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Friday September 20, 2013 MYT 9:40:00 AM
Friday September 20, 2013 MYT 10:02:34 AM
by d. kanyakumari
A South Korean woman walks past a street billboard advertising double-jaw surgery at a subway station in Seoul. - AFP
PETALING JAYA: Advertisements for cosmetic products can greatly influence their targeted audience. The quest for perfection, however, can turn into an obsession beyond one's own self.
Many women have had their lives completely altered because of these advertisements and the persuasive messages they carry.
Account executive Arina (not her real name) is one such victim - because she had a mother who was obsessed with beauty advertisements.
"This is probably because my mom had a career which put a lot of pressure on appearances.
"Hence, she took it upon herself to do whatever she could to make sure my sister and I were completely flawless, at any cost."
Sounding a little hesitant, Arina said her mother forced her sister to go for rhinoplasty (nose surgery) when she was just 14 because a local model she adored had a nicer nose than her daughter.
"She put a lot of pressure on what we ate and the clothes we wore, and made sure we did not gain any weight as she believed we would not be able to find suitors who would accept us otherwise.
"I remember this incident when I was 15. I had developed a small pimple on my right cheek and the moment she noticed it, she went berserk and told me it would leave marks on my face and that I would be scarred for life!"
Arina said her mother immediately took her to the dermatologist, who gave the girl a cortisone injection in her face.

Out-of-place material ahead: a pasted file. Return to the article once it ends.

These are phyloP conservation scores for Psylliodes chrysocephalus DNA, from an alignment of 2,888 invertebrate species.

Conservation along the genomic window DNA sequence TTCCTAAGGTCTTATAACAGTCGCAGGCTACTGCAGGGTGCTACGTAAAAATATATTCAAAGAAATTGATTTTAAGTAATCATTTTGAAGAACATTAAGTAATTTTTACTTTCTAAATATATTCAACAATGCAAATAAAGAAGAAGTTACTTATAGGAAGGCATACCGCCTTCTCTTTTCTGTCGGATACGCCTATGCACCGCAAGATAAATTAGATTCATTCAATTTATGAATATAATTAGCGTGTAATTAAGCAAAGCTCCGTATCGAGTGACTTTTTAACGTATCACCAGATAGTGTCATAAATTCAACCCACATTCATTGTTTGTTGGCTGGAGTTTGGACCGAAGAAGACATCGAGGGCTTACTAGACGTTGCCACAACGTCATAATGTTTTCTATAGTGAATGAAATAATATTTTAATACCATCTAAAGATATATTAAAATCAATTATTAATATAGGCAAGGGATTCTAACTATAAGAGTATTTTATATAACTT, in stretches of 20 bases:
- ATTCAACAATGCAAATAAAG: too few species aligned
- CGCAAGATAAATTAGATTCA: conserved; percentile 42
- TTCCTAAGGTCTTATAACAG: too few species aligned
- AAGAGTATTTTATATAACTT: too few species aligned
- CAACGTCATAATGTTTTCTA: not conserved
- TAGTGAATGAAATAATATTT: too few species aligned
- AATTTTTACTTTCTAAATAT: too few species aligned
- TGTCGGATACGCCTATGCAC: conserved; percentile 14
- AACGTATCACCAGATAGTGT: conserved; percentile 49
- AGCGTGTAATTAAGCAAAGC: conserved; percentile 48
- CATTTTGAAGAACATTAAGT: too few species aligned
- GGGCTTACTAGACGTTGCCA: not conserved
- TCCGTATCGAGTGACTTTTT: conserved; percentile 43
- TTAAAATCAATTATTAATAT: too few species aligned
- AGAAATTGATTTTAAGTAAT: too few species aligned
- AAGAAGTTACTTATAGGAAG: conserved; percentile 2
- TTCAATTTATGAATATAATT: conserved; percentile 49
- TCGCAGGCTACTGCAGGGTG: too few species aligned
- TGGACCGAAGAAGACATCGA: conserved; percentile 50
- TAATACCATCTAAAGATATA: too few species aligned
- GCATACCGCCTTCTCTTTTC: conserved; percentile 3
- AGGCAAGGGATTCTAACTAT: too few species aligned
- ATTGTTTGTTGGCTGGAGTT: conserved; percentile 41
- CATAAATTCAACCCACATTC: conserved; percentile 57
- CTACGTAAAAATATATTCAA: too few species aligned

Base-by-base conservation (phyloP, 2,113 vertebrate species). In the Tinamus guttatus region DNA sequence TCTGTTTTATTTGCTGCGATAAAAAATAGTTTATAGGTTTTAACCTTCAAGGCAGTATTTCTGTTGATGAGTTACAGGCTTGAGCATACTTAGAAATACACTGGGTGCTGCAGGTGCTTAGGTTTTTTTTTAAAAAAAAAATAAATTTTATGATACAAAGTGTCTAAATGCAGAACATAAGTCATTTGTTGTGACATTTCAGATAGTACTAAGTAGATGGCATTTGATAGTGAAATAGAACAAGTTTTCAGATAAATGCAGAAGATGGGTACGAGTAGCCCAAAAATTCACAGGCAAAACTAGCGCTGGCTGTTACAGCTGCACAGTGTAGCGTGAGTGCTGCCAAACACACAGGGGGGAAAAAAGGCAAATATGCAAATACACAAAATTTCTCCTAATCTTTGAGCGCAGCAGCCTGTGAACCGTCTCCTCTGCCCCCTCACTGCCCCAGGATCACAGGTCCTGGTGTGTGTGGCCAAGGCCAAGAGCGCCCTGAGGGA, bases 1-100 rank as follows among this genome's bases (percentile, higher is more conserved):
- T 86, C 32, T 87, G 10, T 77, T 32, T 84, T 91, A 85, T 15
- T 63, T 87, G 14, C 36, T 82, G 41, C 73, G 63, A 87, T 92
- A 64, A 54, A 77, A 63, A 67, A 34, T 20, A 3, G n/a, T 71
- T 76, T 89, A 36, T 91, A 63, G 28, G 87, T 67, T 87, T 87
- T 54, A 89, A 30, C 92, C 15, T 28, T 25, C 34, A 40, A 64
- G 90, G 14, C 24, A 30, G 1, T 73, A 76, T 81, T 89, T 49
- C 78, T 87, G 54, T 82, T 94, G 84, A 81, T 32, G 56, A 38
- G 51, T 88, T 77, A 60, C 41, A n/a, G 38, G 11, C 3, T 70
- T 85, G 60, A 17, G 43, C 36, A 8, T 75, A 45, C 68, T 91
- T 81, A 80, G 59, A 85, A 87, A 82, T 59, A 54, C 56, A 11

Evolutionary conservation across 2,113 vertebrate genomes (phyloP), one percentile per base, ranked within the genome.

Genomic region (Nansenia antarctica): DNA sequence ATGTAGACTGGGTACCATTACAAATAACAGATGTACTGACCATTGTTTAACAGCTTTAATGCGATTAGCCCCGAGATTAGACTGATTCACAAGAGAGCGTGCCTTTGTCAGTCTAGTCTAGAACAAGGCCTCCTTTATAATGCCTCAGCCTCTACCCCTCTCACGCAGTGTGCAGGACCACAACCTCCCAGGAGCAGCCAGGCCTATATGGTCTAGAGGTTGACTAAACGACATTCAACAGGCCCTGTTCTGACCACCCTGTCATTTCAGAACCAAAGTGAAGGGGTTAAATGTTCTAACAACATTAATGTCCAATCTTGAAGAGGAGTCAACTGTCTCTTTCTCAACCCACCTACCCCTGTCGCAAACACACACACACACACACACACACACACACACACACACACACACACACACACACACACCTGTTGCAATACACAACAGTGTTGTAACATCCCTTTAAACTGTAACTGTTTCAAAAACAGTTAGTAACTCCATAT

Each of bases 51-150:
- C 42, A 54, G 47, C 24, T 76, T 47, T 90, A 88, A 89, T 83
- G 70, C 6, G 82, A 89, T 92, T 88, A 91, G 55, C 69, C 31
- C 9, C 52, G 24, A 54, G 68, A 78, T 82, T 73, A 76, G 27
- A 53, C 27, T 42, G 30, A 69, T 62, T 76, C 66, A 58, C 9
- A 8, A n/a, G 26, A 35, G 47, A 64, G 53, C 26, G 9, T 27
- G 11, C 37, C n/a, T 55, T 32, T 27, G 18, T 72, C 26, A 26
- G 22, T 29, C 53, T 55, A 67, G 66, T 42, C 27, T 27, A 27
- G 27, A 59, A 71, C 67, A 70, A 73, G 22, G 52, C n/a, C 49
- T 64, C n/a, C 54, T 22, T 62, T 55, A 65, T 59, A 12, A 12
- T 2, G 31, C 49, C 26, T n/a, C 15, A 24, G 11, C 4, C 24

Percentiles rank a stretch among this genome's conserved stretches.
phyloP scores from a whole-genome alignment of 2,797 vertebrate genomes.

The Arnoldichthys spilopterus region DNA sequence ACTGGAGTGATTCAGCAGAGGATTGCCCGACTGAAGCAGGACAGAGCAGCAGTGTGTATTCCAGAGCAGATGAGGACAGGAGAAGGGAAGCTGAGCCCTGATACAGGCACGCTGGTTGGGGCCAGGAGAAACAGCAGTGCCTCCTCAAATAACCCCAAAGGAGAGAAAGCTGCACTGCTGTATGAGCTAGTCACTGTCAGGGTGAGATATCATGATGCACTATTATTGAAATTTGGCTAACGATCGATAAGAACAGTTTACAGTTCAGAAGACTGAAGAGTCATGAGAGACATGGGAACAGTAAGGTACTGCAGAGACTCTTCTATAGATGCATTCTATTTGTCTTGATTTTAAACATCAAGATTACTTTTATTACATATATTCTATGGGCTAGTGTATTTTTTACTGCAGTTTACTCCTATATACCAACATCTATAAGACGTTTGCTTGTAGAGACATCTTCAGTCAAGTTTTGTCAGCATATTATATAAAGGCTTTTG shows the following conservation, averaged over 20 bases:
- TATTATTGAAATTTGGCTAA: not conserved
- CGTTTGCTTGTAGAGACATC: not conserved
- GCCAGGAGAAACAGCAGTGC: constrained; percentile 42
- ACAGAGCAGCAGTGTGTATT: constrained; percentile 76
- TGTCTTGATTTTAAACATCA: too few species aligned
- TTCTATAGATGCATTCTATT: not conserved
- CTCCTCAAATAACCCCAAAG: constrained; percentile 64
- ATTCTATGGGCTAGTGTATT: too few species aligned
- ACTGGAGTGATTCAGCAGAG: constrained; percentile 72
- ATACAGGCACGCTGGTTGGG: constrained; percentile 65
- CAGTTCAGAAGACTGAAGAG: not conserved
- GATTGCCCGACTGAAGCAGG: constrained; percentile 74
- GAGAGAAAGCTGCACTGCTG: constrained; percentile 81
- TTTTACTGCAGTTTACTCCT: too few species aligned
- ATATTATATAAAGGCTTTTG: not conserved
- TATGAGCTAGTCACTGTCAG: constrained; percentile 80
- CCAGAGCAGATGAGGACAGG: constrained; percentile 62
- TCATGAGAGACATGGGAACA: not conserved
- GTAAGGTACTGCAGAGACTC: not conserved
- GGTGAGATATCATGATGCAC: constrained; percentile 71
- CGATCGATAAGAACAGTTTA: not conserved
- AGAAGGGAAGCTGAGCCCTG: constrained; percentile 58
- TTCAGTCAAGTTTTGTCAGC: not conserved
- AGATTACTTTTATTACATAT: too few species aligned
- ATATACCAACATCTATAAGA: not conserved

"Despite my complaints about the pain, my mom still insisted in taking us both to the doctor every time we had a pimple.
"It did not stop there, though, she was obsessed with all these products she saw on television and actually believed that they would be able to make and keep us happy," Arina added.
Asked what the most traumatising incident in her life was, Arina, with a quiver in her voice, said it was when her mother pushed her to get breast implants when she (Arina) was dumped by her boyfriend during her teen years.
"She kept telling me it was because I did not have an appealing figure that would please guys of that age. The guy I was dating back then was five years older than me, I was 19.
"She called me 'flat' and told me that a breast implant was in order. When I refused and threw a tantrum, she threatened to disown me.
"Eventually, I succumbed to her threats but had the implants removed once I moved out of the house," she said.
She said her mother, who was a loving woman, became obsessed with looks after Arina's father walked out on them.
"Mom always said that if we wanted a man to love us and stay with us, we should be able to attract him the way models and television personalities did.
"As she grew older, though, my mom toned down on the whole appearance issue and told us to just love ourselves for who we are," she said, adding that while her mom would still pressure them on appearance occasionally, it wasn't as bad as when they were in their teens.
Arina said while it was understandable that companies needed to sell their products, putting an unrealistic image on screen and then relating it to happy lives and healthy relationships was not fair.
Sexualisation of women in ads a social norm
Tags / Keywords:
Fashion, TV commercials, cosmetic surgery, beauty
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